We would no more forget to brush our teeth than forget to get dressed, so why do we not take the same care of our pets’ teeth? The answer is simple: we’re busy, and time is short. With this in mind, here are some constructive suggestions about improving your pet’s dental health and an explanation of what happens when veterinary treatment is necessary.
• Sore gums mean pain and eventual gum recession
• Gum recession means wobbly teeth
• Wobbly teeth fall out
And the consequences of inflamed gums (gingivitis) can be severe:
• Inflamed gums become colonized by bacteria
• The bacteria enter the blood stream
• Bacteria travel to organs such as the liver, lungs, kidney, or heart and can cause life-threatening infections
Clearly the message is don’t give dental care the brush off! So what can you do to help at home?
Six Easy Steps to Better Home Dental Care
Public enemy number one is plaque. This sticky, glue-like residue coats teeth and harbors bacteria. Unless it is removed, eventually it combines with minerals and bacteria to harden into tartar. This is where diet comes in. Moist foods collect between teeth and are perfect for plaque formation. However, dry diets have a mild abrasive action as the pet chews, which helps keep the teeth clean. Even more effective are special dental diets that contain fibers arranged so that chewing on them creates a ‘brushing’ action.
2: Dental Chews
Dental chews work in a similar way to food. You give the pet one dental chew a day to help keep his chewing teeth (the molars) clean. Look for chews approved by the Veterinary Oral Health Society (VOHC) as these are verified as proven to reduce plaque.
Work with a pet’s toothbrush, a soft child’s toothbrush, or a finger-brush and pay special attention to brushing the pet’s canine teeth since these do not benefit from dental chews. Never use human toothpaste (which is not meant to be swallowed), but choose a pet toothpaste that is safe to use in cats and dogs.
Using a doggy mouthwash is easier than it sounds! Look for a pet mouthwash containing chlorhexidine and zinc gluconate. Squirt the mouthwash into the dog’s mouth once a day, and it will decrease the numbers of bacteria in his mouth for 12 hours at a time.
5: Oral Gels
If you can only commit to his mouth once a week, then use a dental gel supplied by your vet. Use a finger to rub this clever compound over his teeth, and it seals the surface against bacterial attachment for seven days.
6: Dental Toys
Looking after you pet’s teeth can be fun with a dental toy. There are plenty on the market, designed in such a way that when the pet bites down, the rubber has a cleaning effect on the teeth.
When More Thorough Cleaning Is Needed.
In the same way, we need regular dental check-ups, so does your dog. But if the vet then advises booking your pet in to have his teeth cleaned under anesthetic, what happens exactly?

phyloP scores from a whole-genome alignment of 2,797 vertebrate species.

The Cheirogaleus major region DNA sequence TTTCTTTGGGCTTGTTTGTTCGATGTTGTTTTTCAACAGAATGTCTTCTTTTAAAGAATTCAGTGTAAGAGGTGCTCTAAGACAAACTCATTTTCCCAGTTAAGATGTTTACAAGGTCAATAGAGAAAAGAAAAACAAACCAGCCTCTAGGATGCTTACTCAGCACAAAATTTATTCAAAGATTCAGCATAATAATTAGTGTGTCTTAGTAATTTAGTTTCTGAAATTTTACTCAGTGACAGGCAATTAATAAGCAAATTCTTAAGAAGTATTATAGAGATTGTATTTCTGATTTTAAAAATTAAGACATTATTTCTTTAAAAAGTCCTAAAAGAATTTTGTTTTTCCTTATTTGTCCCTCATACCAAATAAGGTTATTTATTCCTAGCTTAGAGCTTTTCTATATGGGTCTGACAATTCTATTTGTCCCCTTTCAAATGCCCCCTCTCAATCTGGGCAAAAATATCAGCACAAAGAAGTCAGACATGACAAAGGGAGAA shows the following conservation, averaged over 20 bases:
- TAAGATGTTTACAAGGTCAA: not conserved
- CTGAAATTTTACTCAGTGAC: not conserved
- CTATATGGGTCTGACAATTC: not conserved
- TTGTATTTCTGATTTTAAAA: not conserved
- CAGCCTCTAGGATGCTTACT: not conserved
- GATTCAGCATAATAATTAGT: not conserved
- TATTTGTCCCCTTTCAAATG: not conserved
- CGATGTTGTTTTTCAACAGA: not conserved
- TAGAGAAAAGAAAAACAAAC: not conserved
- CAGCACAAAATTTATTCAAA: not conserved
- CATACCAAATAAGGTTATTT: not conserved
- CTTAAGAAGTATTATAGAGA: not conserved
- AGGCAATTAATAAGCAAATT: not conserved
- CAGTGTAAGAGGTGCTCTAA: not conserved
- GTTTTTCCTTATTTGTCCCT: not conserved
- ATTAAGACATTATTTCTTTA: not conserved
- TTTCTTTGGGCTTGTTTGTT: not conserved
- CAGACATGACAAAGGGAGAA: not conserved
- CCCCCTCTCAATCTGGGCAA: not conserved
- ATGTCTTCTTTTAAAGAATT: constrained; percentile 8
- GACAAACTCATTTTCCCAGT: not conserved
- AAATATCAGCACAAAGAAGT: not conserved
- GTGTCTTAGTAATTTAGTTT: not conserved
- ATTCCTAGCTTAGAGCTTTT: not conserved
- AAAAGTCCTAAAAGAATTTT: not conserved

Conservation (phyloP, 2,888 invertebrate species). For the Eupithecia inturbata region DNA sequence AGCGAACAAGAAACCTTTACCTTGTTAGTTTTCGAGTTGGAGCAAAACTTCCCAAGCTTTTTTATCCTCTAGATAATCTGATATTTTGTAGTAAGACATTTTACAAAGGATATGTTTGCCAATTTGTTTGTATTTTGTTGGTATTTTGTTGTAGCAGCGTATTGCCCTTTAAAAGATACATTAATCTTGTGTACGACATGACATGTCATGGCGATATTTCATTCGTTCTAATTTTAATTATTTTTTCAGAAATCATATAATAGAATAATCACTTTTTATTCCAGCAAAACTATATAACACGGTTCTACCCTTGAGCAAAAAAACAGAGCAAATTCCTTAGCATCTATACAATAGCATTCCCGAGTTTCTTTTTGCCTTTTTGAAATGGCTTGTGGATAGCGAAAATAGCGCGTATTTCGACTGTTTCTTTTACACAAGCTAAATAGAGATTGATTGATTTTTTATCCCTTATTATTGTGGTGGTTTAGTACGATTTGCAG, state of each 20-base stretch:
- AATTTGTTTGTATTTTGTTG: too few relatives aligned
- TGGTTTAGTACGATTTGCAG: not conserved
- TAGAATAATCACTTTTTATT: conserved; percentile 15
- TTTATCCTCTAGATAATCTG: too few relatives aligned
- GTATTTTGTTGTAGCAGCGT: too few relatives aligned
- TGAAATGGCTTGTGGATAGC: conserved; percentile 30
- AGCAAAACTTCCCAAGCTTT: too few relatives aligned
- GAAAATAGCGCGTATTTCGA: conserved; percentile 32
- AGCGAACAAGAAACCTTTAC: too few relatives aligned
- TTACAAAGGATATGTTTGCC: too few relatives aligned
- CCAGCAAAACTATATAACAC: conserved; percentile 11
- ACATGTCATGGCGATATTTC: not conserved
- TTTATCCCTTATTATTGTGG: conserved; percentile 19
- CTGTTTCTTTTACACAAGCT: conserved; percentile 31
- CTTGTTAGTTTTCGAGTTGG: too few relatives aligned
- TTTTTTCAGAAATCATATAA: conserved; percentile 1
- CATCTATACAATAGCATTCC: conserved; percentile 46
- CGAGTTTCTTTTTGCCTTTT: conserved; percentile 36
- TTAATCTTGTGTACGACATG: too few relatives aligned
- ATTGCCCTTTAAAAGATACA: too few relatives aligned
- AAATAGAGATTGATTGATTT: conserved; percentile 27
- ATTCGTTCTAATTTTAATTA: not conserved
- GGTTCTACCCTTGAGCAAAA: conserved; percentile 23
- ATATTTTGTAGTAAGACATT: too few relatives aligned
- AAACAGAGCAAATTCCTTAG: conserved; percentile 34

Proper Prior Planning
After the pet is admitted, your veterinarian examines him, paying special attention to his heart and lungs. Heart murmurs do not mean he cannot have an anesthetic, but the drug protocol may need adjustment. Another safety precaution is to run pre-anesthetic blood tests. These allow the anesthetist to adjust the amount of drugs and check there are no problems with organ function that would make the anesthetic unsafe.
Some veterinarians advise putting the patient on a drip (intravenous fluids) before, during, and after the anesthetic. Drips are an excellent option that keep the blood pressure up across your pet’s kidneys and prevents disease at an undetectable level from taking a turn for the worse.
Next comes the ‘pre-med’ injection. This is a carefully thought-through cocktail of drugs that relax the patient, reduce the amount of anesthetic required, and often contains a pain killer (essential if extractions are likely). Once given, this takes anywhere from a couple of minutes (if given intravenously) to 20 minutes to take effect, after which the anesthetic is administered.
Your pet is given an injection into the vein that makes him sleepy enough to place a breathing tube in his windpipe. Anesthetic gas breathed through this tube, keeps her asleep.
Now we’re ready for the dental attention itself, which happens in seven steps.
1: The gums are probed with a special instrument to detect any pockets between the gum and teeth, which indicate a problem. The tooth enamel is also checked, looking for areas of damage or decay that need attention.
2: The teeth are x-rayed, paying special attention to areas with deep gingival pockets. Radiographs identify tooth root infections and damage below the gum line, which are important to know about when making decisions about the treatment needed.
3: The teeth are charted, to record which teeth are present or need to be extracted. This record is kept as part of the clinical notes and used for future reference.
4: The veterinarian uses an ultrasonic descaler to remove tartar and plaque from the teeth. This takes considerable time and patience, gently working into all the nooks and crannies to clean away accumulated tartar and reveal the healthy enamel beneath.
5: Any teeth that are irreparably damaged or wobbly are extracted.
6: The teeth are polished with a paste that gently creates a smooth surface. This makes it difficult for bacteria to cling on.
7: A gel is applied which seals the tooth and repels bacteria for up to seven days, so as to give you a head start on that new dental regime.
Once the veterinarian is happy with the results, your pet is woken up. And you can expect the first of many fresh, breath licks from your furry friend! Do you have Pet Insurance or are considering getting your pet coverage? Then check back next week to find out what Dental Coverage Pet Insurance provides.